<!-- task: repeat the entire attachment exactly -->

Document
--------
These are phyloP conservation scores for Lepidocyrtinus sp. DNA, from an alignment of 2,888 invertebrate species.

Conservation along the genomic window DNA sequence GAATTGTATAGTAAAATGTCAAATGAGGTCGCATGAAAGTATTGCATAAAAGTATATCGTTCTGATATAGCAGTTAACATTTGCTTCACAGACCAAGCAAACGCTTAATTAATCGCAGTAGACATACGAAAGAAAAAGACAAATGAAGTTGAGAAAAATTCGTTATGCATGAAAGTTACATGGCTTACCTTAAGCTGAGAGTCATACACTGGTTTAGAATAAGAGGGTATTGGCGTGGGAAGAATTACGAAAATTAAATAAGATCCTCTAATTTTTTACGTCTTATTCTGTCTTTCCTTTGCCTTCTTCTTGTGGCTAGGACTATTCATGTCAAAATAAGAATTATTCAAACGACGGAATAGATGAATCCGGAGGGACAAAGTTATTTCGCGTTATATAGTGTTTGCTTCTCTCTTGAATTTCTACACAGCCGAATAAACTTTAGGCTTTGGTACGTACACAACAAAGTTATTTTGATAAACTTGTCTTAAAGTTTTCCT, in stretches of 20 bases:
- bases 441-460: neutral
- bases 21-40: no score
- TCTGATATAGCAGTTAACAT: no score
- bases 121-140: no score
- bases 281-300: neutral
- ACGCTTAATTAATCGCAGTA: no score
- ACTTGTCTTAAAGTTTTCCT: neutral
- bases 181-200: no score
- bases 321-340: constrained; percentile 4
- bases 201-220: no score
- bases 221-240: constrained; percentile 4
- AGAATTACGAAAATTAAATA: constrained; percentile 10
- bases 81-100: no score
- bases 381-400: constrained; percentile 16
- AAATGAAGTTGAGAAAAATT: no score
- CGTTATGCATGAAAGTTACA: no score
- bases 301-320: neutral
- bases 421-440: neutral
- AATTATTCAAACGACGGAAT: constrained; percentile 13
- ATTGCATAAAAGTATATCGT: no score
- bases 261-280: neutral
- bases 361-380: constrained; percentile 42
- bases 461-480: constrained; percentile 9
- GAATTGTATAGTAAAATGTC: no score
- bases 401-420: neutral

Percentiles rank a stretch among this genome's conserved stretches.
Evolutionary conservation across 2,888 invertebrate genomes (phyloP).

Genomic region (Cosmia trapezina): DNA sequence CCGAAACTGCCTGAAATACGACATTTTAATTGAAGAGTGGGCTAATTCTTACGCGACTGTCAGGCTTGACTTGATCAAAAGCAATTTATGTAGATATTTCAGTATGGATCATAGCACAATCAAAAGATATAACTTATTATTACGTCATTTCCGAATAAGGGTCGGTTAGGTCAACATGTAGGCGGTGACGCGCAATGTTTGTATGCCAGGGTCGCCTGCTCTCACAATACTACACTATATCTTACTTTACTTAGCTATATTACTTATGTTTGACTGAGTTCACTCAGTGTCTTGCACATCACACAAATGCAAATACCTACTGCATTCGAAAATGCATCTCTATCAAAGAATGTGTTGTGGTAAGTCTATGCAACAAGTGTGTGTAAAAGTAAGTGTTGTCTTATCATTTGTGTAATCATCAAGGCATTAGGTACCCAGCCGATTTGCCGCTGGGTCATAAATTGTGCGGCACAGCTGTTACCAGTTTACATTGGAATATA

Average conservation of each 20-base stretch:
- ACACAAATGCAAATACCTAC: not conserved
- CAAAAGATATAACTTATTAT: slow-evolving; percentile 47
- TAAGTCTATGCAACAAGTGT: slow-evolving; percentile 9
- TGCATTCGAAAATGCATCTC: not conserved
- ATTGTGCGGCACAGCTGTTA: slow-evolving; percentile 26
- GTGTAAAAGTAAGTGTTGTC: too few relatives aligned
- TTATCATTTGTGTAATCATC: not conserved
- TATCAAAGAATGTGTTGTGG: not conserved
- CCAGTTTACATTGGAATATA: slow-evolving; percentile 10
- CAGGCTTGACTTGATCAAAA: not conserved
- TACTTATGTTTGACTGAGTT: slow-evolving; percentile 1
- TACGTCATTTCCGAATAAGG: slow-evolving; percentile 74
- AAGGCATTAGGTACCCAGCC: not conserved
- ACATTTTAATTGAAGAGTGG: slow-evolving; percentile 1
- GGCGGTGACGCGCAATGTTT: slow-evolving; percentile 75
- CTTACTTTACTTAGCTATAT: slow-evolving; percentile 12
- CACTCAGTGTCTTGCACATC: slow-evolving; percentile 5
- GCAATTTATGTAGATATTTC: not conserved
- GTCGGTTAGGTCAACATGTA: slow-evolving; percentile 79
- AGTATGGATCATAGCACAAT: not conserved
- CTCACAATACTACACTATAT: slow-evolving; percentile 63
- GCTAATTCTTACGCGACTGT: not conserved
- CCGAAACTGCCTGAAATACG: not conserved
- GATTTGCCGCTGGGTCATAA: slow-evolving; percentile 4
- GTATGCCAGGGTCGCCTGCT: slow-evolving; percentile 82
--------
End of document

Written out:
These are phyloP conservation scores for Lepidocyrtinus sp. DNA, from an alignment of 2,888 invertebrate species.

Conservation along the genomic window DNA sequence GAATTGTATAGTAAAATGTCAAATGAGGTCGCATGAAAGTATTGCATAAAAGTATATCGTTCTGATATAGCAGTTAACATTTGCTTCACAGACCAAGCAAACGCTTAATTAATCGCAGTAGACATACGAAAGAAAAAGACAAATGAAGTTGAGAAAAATTCGTTATGCATGAAAGTTACATGGCTTACCTTAAGCTGAGAGTCATACACTGGTTTAGAATAAGAGGGTATTGGCGTGGGAAGAATTACGAAAATTAAATAAGATCCTCTAATTTTTTACGTCTTATTCTGTCTTTCCTTTGCCTTCTTCTTGTGGCTAGGACTATTCATGTCAAAATAAGAATTATTCAAACGACGGAATAGATGAATCCGGAGGGACAAAGTTATTTCGCGTTATATAGTGTTTGCTTCTCTCTTGAATTTCTACACAGCCGAATAAACTTTAGGCTTTGGTACGTACACAACAAAGTTATTTTGATAAACTTGTCTTAAAGTTTTCCT, in stretches of 20 bases:
- bases 441-460: neutral
- bases 21-40: no score
- TCTGATATAGCAGTTAACAT: no score
- bases 121-140: no score
- bases 281-300: neutral
- ACGCTTAATTAATCGCAGTA: no score
- ACTTGTCTTAAAGTTTTCCT: neutral
- bases 181-200: no score
- bases 321-340: constrained; percentile 4
- bases 201-220: no score
- bases 221-240: constrained; percentile 4
- AGAATTACGAAAATTAAATA: constrained; percentile 10
- bases 81-100: no score
- bases 381-400: constrained; percentile 16
- AAATGAAGTTGAGAAAAATT: no score
- CGTTATGCATGAAAGTTACA: no score
- bases 301-320: neutral
- bases 421-440: neutral
- AATTATTCAAACGACGGAAT: constrained; percentile 13
- ATTGCATAAAAGTATATCGT: no score
- bases 261-280: neutral
- bases 361-380: constrained; percentile 42
- bases 461-480: constrained; percentile 9
- GAATTGTATAGTAAAATGTC: no score
- bases 401-420: neutral

Percentiles rank a stretch among this genome's conserved stretches.
Evolutionary conservation across 2,888 invertebrate genomes (phyloP).

Genomic region (Cosmia trapezina): DNA sequence CCGAAACTGCCTGAAATACGACATTTTAATTGAAGAGTGGGCTAATTCTTACGCGACTGTCAGGCTTGACTTGATCAAAAGCAATTTATGTAGATATTTCAGTATGGATCATAGCACAATCAAAAGATATAACTTATTATTACGTCATTTCCGAATAAGGGTCGGTTAGGTCAACATGTAGGCGGTGACGCGCAATGTTTGTATGCCAGGGTCGCCTGCTCTCACAATACTACACTATATCTTACTTTACTTAGCTATATTACTTATGTTTGACTGAGTTCACTCAGTGTCTTGCACATCACACAAATGCAAATACCTACTGCATTCGAAAATGCATCTCTATCAAAGAATGTGTTGTGGTAAGTCTATGCAACAAGTGTGTGTAAAAGTAAGTGTTGTCTTATCATTTGTGTAATCATCAAGGCATTAGGTACCCAGCCGATTTGCCGCTGGGTCATAAATTGTGCGGCACAGCTGTTACCAGTTTACATTGGAATATA

Average conservation of each 20-base stretch:
- ACACAAATGCAAATACCTAC: not conserved
- CAAAAGATATAACTTATTAT: slow-evolving; percentile 47
- TAAGTCTATGCAACAAGTGT: slow-evolving; percentile 9
- TGCATTCGAAAATGCATCTC: not conserved
- ATTGTGCGGCACAGCTGTTA: slow-evolving; percentile 26
- GTGTAAAAGTAAGTGTTGTC: too few relatives aligned
- TTATCATTTGTGTAATCATC: not conserved
- TATCAAAGAATGTGTTGTGG: not conserved
- CCAGTTTACATTGGAATATA: slow-evolving; percentile 10
- CAGGCTTGACTTGATCAAAA: not conserved
- TACTTATGTTTGACTGAGTT: slow-evolving; percentile 1
- TACGTCATTTCCGAATAAGG: slow-evolving; percentile 74
- AAGGCATTAGGTACCCAGCC: not conserved
- ACATTTTAATTGAAGAGTGG: slow-evolving; percentile 1
- GGCGGTGACGCGCAATGTTT: slow-evolving; percentile 75
- CTTACTTTACTTAGCTATAT: slow-evolving; percentile 12
- CACTCAGTGTCTTGCACATC: slow-evolving; percentile 5
- GCAATTTATGTAGATATTTC: not conserved
- GTCGGTTAGGTCAACATGTA: slow-evolving; percentile 79
- AGTATGGATCATAGCACAAT: not conserved
- CTCACAATACTACACTATAT: slow-evolving; percentile 63
- GCTAATTCTTACGCGACTGT: not conserved
- CCGAAACTGCCTGAAATACG: not conserved
- GATTTGCCGCTGGGTCATAA: slow-evolving; percentile 4
- GTATGCCAGGGTCGCCTGCT: slow-evolving; percentile 82